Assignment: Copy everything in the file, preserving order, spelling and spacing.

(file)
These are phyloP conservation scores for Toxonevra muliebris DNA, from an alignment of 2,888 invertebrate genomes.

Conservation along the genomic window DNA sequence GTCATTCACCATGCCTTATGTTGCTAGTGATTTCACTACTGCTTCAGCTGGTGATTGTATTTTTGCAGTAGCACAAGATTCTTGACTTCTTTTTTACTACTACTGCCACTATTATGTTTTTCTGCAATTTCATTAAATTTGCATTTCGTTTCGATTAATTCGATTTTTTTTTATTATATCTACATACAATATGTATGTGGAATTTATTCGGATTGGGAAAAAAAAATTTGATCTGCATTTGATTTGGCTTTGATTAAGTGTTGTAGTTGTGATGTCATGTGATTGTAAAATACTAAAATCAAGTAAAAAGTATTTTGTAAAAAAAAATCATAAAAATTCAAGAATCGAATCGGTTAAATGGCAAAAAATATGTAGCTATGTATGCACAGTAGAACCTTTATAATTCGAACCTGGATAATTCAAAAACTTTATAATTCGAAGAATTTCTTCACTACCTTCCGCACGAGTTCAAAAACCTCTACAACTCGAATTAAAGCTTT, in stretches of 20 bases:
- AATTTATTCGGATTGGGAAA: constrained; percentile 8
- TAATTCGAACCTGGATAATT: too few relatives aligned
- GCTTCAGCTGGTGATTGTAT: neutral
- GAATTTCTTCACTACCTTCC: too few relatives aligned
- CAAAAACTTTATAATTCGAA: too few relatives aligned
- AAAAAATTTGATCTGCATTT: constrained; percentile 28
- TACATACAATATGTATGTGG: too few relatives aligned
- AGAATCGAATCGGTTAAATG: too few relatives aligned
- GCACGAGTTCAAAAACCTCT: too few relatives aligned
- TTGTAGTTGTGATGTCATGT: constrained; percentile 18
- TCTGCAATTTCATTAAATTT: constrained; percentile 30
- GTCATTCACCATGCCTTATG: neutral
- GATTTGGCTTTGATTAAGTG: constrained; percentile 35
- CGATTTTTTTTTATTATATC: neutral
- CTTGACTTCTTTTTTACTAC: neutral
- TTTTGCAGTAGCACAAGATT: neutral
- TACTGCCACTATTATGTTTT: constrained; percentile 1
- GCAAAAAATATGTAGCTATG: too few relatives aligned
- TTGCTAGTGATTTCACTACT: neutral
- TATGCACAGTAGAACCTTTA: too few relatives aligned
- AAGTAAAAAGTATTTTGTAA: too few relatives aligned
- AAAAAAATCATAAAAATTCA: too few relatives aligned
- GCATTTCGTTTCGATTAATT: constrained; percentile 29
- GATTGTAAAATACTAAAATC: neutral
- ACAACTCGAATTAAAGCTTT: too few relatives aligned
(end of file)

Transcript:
These are phyloP conservation scores for Toxonevra muliebris DNA, from an alignment of 2,888 invertebrate genomes.

Conservation along the genomic window DNA sequence GTCATTCACCATGCCTTATGTTGCTAGTGATTTCACTACTGCTTCAGCTGGTGATTGTATTTTTGCAGTAGCACAAGATTCTTGACTTCTTTTTTACTACTACTGCCACTATTATGTTTTTCTGCAATTTCATTAAATTTGCATTTCGTTTCGATTAATTCGATTTTTTTTTATTATATCTACATACAATATGTATGTGGAATTTATTCGGATTGGGAAAAAAAAATTTGATCTGCATTTGATTTGGCTTTGATTAAGTGTTGTAGTTGTGATGTCATGTGATTGTAAAATACTAAAATCAAGTAAAAAGTATTTTGTAAAAAAAAATCATAAAAATTCAAGAATCGAATCGGTTAAATGGCAAAAAATATGTAGCTATGTATGCACAGTAGAACCTTTATAATTCGAACCTGGATAATTCAAAAACTTTATAATTCGAAGAATTTCTTCACTACCTTCCGCACGAGTTCAAAAACCTCTACAACTCGAATTAAAGCTTT, in stretches of 20 bases:
- AATTTATTCGGATTGGGAAA: constrained; percentile 8
- TAATTCGAACCTGGATAATT: too few relatives aligned
- GCTTCAGCTGGTGATTGTAT: neutral
- GAATTTCTTCACTACCTTCC: too few relatives aligned
- CAAAAACTTTATAATTCGAA: too few relatives aligned
- AAAAAATTTGATCTGCATTT: constrained; percentile 28
- TACATACAATATGTATGTGG: too few relatives aligned
- AGAATCGAATCGGTTAAATG: too few relatives aligned
- GCACGAGTTCAAAAACCTCT: too few relatives aligned
- TTGTAGTTGTGATGTCATGT: constrained; percentile 18
- TCTGCAATTTCATTAAATTT: constrained; percentile 30
- GTCATTCACCATGCCTTATG: neutral
- GATTTGGCTTTGATTAAGTG: constrained; percentile 35
- CGATTTTTTTTTATTATATC: neutral
- CTTGACTTCTTTTTTACTAC: neutral
- TTTTGCAGTAGCACAAGATT: neutral
- TACTGCCACTATTATGTTTT: constrained; percentile 1
- GCAAAAAATATGTAGCTATG: too few relatives aligned
- TTGCTAGTGATTTCACTACT: neutral
- TATGCACAGTAGAACCTTTA: too few relatives aligned
- AAGTAAAAAGTATTTTGTAA: too few relatives aligned
- AAAAAAATCATAAAAATTCA: too few relatives aligned
- GCATTTCGTTTCGATTAATT: constrained; percentile 29
- GATTGTAAAATACTAAAATC: neutral
- ACAACTCGAATTAAAGCTTT: too few relatives aligned